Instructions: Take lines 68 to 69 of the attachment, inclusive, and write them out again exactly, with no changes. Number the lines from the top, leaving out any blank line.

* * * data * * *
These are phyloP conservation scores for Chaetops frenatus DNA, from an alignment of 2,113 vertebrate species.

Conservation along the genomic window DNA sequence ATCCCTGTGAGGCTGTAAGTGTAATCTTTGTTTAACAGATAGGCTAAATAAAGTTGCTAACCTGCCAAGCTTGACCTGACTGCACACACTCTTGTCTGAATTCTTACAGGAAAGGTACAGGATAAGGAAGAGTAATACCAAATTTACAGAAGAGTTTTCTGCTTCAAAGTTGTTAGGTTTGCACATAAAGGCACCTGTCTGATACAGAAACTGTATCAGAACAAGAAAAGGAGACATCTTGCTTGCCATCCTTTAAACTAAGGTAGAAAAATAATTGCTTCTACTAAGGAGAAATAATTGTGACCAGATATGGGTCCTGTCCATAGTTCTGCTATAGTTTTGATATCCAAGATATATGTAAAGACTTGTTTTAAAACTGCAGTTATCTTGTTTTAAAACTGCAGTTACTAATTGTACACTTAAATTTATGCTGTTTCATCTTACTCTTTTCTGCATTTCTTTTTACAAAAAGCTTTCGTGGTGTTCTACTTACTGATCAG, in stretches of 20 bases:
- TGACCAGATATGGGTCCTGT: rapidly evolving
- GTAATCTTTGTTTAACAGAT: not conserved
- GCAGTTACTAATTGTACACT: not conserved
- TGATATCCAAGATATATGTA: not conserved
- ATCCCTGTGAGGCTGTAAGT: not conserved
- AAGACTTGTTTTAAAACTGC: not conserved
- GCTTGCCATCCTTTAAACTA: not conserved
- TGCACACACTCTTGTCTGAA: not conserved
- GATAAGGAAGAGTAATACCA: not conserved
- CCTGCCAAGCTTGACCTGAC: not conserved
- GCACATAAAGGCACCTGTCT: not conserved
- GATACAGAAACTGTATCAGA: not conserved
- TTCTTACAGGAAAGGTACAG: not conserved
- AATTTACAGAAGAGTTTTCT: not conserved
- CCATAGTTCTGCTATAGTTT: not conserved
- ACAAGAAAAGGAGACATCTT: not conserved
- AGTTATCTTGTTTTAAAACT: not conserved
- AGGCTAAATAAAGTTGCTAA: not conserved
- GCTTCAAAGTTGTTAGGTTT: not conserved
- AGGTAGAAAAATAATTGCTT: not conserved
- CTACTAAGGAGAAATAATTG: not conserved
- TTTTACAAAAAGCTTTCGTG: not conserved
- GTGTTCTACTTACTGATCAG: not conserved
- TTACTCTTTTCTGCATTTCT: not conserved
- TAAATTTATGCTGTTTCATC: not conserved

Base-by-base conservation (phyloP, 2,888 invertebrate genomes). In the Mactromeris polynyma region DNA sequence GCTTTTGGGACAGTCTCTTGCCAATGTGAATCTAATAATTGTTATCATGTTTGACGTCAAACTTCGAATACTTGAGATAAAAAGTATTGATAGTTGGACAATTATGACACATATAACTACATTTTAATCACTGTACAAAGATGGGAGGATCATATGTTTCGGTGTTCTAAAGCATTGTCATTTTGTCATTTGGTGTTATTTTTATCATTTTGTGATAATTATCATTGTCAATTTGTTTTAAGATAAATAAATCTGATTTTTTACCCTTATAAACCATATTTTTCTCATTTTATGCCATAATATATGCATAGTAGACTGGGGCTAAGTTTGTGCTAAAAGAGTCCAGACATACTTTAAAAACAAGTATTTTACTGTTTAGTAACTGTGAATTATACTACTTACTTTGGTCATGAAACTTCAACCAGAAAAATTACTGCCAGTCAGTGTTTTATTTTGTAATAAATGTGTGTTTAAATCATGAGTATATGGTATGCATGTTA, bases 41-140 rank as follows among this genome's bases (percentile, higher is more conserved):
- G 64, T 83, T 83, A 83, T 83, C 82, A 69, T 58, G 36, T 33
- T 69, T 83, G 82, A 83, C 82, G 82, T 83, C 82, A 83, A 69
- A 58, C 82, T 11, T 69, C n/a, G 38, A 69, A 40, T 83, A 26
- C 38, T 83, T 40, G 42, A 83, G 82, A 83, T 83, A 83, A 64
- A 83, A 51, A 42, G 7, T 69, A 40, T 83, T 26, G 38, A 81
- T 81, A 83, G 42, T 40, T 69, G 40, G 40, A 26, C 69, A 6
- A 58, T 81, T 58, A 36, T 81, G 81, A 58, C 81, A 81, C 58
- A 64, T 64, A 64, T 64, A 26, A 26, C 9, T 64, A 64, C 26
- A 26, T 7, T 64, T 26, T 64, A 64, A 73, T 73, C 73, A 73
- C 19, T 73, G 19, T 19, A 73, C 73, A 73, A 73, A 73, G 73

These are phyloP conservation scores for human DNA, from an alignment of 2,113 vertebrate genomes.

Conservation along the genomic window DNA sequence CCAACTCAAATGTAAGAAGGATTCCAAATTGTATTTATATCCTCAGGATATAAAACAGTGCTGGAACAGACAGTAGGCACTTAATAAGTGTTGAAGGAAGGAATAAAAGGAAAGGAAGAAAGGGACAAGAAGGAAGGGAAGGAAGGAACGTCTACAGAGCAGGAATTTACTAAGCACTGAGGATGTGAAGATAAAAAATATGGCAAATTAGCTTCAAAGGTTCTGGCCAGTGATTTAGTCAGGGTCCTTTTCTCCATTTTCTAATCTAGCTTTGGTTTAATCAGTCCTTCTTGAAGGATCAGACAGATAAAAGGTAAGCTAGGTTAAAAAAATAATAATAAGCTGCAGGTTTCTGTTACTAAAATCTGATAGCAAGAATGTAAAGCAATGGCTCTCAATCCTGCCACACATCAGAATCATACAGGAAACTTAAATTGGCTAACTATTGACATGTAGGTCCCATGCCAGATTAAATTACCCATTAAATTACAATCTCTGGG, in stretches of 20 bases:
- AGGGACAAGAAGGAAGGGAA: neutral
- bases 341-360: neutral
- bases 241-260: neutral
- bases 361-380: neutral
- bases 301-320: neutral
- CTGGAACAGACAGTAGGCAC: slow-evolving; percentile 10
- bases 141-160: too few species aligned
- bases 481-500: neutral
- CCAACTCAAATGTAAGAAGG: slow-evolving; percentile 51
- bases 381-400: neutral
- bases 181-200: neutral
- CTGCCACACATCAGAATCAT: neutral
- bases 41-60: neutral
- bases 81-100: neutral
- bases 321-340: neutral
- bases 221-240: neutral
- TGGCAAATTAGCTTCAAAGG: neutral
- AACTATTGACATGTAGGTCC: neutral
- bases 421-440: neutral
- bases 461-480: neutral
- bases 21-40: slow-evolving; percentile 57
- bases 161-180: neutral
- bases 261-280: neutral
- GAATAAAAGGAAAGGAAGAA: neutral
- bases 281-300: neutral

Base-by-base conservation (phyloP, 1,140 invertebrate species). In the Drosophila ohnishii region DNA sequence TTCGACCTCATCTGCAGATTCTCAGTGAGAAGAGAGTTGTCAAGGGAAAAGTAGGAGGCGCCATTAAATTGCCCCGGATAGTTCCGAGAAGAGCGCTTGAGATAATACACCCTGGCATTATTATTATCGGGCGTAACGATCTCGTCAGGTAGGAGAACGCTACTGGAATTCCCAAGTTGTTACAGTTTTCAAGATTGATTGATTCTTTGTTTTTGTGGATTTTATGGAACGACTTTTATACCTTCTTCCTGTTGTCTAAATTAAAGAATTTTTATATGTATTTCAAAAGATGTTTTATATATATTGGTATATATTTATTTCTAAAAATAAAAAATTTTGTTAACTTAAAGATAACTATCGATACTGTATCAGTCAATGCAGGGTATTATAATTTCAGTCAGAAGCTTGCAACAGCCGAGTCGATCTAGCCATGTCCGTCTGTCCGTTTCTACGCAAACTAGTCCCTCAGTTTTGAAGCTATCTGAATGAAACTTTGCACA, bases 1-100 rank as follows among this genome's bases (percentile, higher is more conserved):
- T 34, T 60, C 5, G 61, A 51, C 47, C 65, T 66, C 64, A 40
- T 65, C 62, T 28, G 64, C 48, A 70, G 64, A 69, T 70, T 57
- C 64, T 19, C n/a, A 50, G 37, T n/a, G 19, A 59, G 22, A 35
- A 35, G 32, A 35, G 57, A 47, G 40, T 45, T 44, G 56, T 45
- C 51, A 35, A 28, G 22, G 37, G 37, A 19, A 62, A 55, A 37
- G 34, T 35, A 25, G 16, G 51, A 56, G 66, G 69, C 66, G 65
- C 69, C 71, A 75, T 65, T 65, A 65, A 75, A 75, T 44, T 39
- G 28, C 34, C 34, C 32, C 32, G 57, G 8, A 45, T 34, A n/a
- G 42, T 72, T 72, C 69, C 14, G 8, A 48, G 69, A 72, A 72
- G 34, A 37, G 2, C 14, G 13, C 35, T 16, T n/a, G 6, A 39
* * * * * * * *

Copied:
- T 65, C 62, T 28, G 64, C 48, A 70, G 64, A 69, T 70, T 57
- C 64, T 19, C n/a, A 50, G 37, T n/a, G 19, A 59, G 22, A 35